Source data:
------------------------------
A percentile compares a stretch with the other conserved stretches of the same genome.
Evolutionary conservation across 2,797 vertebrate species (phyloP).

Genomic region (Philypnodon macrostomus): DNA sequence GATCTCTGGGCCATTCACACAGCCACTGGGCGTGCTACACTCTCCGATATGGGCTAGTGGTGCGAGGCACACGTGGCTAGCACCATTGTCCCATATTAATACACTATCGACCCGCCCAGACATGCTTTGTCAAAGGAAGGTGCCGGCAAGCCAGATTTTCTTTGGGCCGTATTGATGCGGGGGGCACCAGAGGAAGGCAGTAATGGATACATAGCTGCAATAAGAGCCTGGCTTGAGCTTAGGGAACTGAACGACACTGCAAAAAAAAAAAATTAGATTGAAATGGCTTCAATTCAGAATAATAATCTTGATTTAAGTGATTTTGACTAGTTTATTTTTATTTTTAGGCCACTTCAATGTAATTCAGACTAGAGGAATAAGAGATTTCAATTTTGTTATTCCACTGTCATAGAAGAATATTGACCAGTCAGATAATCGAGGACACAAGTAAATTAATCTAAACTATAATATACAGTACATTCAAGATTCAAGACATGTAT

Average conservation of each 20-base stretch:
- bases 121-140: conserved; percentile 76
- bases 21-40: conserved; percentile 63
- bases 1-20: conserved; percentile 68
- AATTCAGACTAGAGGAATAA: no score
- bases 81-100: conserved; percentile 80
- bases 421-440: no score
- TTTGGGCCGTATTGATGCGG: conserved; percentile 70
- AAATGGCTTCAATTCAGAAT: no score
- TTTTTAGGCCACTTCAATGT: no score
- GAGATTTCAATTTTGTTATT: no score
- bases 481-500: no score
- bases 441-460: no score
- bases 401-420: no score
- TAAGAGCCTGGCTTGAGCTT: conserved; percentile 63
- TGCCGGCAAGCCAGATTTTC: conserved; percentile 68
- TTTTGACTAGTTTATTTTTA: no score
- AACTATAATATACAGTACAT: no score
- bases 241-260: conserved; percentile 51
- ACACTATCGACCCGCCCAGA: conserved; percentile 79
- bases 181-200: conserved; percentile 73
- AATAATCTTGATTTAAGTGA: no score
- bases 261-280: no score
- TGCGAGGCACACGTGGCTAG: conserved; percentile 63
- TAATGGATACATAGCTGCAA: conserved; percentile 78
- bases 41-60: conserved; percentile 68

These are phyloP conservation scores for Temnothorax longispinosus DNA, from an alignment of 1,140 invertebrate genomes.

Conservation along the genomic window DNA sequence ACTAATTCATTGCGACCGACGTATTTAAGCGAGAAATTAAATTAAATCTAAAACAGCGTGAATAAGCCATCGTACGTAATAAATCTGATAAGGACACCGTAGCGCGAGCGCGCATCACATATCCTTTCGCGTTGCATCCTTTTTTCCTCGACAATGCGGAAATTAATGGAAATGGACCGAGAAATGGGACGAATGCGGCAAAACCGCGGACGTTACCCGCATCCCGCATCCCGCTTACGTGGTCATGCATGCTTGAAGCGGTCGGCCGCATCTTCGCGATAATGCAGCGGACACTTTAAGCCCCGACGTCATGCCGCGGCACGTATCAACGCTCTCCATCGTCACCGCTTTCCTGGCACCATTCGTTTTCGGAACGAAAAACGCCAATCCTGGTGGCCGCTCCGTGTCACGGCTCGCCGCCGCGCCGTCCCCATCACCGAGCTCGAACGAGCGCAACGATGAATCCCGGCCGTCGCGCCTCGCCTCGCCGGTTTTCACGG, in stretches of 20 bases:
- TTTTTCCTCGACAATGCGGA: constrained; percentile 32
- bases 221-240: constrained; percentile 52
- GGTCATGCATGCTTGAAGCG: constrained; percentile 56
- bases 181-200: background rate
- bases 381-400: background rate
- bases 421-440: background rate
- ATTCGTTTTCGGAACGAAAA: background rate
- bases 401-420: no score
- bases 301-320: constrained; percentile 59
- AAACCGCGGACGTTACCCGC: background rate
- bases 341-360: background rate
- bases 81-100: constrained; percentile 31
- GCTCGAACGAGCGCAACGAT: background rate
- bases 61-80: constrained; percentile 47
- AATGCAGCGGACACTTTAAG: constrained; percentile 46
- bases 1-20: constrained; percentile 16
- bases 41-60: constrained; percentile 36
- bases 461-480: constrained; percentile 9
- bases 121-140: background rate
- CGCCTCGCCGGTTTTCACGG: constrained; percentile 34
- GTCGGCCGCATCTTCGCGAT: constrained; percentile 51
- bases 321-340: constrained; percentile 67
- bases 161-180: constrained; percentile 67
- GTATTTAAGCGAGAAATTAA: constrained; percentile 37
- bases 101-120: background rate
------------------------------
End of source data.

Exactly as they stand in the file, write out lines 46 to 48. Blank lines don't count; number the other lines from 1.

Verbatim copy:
- AATGCAGCGGACACTTTAAG: constrained; percentile 46
- bases 1-20: constrained; percentile 16
- bases 41-60: constrained; percentile 36